Next week is likely to be extremely volatile, as investors will put under great scrutiny the meetings of three major central banks - the US, Great Britain, Japan and Switzerland. Swift recovery of economic activity in all four economies exert pressures on interest rates and stoke inflation (though at various extent) which raises the question about when and how the extraordinary monetary support should be discontinued or at least reduced. Without a doubt, the Fed meeting will have the most market impact. Last week, investors were already starting to factor in the November or December change in the Fed's policy, but strong retail sales gave hope for a change as early as September. The latter outcome is less likely and least priced in, so the dollar may come under pressure if the outcome of the meeting turns out to be the one that was most expected by the market.

As for the Bank of England, it should have a tough time to stick to its hawkish line in light of very weak retail sales in August. Otherwise, the economic data for the UK are quite encouraging, but the Central Bank may prefer a cautious rhetoric at the meeting, which in turn may limit the growth of the British currency.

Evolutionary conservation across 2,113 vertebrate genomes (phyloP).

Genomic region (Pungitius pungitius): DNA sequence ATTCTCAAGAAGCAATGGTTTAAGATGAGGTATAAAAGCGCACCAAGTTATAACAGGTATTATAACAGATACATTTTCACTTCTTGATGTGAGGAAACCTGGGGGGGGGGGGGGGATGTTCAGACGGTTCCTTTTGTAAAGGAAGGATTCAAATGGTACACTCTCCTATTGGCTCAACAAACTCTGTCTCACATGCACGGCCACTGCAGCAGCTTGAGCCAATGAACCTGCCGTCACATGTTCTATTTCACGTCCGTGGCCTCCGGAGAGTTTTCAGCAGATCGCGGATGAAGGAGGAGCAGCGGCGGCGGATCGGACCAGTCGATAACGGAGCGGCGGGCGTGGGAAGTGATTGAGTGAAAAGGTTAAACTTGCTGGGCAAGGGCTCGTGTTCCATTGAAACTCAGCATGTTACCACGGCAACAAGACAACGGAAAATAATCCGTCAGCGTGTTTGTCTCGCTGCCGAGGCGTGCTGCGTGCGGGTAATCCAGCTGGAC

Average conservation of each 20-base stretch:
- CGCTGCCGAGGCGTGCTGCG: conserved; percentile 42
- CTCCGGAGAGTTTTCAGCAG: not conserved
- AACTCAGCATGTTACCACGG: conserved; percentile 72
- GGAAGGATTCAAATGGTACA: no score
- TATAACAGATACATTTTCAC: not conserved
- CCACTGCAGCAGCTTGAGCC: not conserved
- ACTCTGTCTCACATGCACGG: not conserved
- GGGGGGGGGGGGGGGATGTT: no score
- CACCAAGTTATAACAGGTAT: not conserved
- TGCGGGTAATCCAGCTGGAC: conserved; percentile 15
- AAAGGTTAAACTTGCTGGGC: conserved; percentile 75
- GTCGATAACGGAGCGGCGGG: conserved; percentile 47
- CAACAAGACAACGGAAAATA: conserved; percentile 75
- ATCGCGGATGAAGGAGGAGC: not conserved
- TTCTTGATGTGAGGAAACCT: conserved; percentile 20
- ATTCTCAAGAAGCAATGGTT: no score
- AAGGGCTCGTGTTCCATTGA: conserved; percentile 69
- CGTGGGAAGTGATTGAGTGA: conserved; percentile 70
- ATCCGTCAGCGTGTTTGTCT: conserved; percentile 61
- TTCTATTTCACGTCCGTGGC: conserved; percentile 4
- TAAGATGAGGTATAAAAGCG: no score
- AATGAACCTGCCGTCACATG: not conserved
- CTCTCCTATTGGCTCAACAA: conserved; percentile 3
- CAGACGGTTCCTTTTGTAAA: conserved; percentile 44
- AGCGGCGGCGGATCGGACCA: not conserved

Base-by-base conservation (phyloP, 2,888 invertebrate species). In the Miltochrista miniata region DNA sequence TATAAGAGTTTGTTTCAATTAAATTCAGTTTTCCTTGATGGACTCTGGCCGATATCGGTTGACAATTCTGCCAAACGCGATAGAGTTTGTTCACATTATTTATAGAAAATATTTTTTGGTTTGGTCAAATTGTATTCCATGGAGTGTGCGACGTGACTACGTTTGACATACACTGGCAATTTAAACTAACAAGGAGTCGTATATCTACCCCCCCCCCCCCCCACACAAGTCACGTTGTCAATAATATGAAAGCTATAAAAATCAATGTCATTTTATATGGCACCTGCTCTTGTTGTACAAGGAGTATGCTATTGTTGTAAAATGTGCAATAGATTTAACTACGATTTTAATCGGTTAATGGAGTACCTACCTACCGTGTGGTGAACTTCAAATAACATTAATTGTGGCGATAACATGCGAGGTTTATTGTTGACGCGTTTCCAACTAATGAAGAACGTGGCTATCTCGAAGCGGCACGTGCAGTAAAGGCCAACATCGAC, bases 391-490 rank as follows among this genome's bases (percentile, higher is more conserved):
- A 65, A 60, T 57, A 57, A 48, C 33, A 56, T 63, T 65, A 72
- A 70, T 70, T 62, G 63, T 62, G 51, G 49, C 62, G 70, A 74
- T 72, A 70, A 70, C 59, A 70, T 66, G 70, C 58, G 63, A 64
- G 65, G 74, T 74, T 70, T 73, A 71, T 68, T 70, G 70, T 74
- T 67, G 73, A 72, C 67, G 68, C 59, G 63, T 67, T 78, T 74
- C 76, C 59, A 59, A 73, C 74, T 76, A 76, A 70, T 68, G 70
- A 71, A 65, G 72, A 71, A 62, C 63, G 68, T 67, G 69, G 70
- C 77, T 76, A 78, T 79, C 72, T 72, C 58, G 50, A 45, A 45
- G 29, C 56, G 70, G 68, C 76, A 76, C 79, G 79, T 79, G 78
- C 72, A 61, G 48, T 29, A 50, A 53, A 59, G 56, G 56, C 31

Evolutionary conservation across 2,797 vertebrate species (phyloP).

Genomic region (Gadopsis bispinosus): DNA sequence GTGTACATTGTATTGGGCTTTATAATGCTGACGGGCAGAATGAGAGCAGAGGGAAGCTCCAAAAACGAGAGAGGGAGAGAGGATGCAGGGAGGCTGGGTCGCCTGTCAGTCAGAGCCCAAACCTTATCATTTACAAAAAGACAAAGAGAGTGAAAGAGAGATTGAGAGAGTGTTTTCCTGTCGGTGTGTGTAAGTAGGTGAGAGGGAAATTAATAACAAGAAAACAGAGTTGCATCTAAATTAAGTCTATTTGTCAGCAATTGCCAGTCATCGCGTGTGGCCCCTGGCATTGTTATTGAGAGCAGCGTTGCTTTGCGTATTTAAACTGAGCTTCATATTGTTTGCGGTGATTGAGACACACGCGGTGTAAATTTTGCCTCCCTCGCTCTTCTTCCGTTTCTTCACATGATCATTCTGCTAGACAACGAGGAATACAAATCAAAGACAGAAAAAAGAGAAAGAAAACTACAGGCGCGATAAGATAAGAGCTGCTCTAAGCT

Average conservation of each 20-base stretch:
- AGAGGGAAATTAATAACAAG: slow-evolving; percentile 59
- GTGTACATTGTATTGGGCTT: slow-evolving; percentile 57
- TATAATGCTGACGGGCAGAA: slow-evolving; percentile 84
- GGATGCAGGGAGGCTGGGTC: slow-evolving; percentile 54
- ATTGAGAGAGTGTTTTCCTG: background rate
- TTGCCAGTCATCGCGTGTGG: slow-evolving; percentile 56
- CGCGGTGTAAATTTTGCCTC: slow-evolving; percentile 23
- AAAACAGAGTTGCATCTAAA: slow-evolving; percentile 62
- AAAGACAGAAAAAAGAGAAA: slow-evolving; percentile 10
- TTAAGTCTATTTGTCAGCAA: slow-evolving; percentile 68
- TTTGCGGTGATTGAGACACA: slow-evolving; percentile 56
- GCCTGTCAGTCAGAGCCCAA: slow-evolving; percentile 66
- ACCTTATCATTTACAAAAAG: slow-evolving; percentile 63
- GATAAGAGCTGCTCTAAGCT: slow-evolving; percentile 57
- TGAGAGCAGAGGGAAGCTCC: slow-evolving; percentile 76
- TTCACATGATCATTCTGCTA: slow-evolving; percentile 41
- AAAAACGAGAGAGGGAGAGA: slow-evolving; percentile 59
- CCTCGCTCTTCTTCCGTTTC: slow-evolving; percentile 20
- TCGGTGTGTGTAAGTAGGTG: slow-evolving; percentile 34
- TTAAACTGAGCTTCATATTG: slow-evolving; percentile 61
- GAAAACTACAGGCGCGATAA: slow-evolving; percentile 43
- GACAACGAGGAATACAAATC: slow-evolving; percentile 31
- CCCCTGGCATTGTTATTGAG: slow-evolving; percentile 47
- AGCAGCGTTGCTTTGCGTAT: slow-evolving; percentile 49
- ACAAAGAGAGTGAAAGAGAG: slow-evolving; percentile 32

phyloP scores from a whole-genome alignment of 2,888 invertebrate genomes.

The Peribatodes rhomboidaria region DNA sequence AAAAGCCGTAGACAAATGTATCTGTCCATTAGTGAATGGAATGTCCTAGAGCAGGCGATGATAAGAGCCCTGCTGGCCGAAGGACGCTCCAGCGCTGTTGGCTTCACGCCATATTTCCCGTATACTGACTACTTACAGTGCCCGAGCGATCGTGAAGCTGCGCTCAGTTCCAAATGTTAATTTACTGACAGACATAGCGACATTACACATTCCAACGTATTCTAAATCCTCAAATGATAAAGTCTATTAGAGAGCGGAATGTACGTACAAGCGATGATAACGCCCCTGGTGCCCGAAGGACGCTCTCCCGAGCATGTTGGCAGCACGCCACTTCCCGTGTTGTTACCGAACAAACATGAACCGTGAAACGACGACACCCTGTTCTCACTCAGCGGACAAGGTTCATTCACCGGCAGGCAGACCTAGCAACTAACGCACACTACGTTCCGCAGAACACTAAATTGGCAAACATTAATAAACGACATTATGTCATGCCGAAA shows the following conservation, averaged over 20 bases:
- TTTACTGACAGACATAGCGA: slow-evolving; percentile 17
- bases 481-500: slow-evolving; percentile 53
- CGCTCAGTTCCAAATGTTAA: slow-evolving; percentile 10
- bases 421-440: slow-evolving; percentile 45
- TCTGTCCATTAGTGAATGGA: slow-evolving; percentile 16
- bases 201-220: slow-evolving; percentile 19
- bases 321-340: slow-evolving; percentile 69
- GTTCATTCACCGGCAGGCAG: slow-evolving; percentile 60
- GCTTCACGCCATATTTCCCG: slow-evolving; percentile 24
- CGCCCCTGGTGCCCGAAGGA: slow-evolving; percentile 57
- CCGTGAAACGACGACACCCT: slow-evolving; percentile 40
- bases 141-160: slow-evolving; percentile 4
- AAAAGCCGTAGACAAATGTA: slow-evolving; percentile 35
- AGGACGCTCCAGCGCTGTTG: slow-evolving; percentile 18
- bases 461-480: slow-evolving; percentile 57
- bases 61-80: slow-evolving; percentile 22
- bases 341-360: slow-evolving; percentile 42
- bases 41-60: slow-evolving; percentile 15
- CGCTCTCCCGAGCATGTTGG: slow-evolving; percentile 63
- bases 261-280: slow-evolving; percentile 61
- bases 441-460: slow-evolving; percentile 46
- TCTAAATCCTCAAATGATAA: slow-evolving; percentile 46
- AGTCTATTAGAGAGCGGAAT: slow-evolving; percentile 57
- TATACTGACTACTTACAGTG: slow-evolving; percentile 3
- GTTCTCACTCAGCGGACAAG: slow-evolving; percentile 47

The Bank of Japan is least likely to pare down stimulus due to low inflation expectations of Japanese households, which exacerbate the problem of bringing inflation to the target. However, QE tweaks towards reduction of asset purchases, which are rumored in the markets, will likely offer some support to the Japanese currency.